Yep, that's what I meant by using real products name to make it sound like we are real people drinking Cola or Evian, and in real places instead of imaginary hotels or something. I wouldn't use the names for purposely intended to exploit their intellectual property or brand, but what if something bad happened in that place that had nothing to do with them? Say if we ate at the hotel's restaurant XX and then got into a fierce fight (surely not over the bad food ;-)) or stayed in Harvard dormitory, but were kicked out by the administration board for some reason?
Contrariwise, I assumed it would be ok if I give the places a good appraisal (say like in good ambiance), or describe their places?

Thanks a lot. I appreciate all the inputs.

Winter Lone
02-23-2008, 11:34 AM
I wonder if this question would get more useful answers in the Roundtable. It doesn't seem to me to be novel-specific information... so would you like me to move it over and see?

Also, wow, several of you here joined just this month! Big :welcome: to you all!

Thanks for the warm welcome.
Where's the Roundtable's section? (sorry, I'm still very new here, think I've read somewhere but not sure where it is).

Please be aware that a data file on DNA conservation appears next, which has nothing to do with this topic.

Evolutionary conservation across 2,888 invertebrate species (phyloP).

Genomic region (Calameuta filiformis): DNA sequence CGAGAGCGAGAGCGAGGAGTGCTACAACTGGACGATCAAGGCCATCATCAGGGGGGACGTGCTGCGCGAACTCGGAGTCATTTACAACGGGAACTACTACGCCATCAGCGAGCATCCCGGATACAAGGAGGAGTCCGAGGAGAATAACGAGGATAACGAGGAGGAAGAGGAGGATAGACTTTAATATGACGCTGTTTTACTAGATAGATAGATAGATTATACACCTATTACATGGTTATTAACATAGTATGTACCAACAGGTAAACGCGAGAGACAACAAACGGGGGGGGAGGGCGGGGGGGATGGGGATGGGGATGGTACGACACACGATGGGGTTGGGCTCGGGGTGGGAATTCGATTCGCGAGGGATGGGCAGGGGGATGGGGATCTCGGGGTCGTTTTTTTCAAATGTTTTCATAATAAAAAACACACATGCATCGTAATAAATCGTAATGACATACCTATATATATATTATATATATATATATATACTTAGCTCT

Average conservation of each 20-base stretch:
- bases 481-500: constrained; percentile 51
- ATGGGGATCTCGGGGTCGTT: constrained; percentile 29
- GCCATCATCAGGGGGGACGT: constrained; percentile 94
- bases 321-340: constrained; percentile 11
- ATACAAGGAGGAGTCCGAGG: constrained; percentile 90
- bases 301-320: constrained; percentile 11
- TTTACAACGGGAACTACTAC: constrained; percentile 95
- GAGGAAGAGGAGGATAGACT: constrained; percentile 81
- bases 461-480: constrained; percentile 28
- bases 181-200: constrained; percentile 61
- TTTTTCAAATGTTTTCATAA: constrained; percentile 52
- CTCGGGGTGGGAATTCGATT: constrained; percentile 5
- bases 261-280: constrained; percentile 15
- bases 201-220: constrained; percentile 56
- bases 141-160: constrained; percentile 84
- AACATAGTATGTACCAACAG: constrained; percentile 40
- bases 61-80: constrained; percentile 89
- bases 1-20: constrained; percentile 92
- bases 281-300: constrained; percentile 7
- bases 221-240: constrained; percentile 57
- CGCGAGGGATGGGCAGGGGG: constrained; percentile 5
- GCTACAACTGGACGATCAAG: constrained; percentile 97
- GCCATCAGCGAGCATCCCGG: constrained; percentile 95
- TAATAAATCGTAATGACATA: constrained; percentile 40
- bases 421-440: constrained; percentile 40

I wouldn't mind (as long as I could find it).
:-)
Thanks again for the attention.

JB_Finesse
02-23-2008, 08:29 PM
This (http://www.absolutewrite.com/forums/showthread.php?t=21546) is the best thread I've found on the subject. That's how I found this site. I googled "Puffs brand Kleenex". Why? Don't ask.

Scrawler
02-25-2008, 12:56 AM
My personal rule of thumb is this:
Neutral or positive mentions are fine and I'll use the real name.
Negative portrayals of a person, place or brand and I'll invent a name.

As for celebrities: I've come across novels gushing over Jennifer Anniston and Brad Pitt's "perfection marriage". It seems so false now, as though the writer lacks credibility in a weird way.

DavidZahir
11-22-2013, 02:54 AM
Just wanted to say this is a very useful thread.

A word of explanation--I wanted a character to have favorite movie based on an unwritten-novel, and I want her to praise the cast and star very much. Nobody will mind that, methinks.

Cath
11-22-2013, 03:05 AM
Resurrecting five year old threads makes my head hurt. Please don't.

There are lots of threads on this topic, and it looks like you have the answer you need already. No need to post.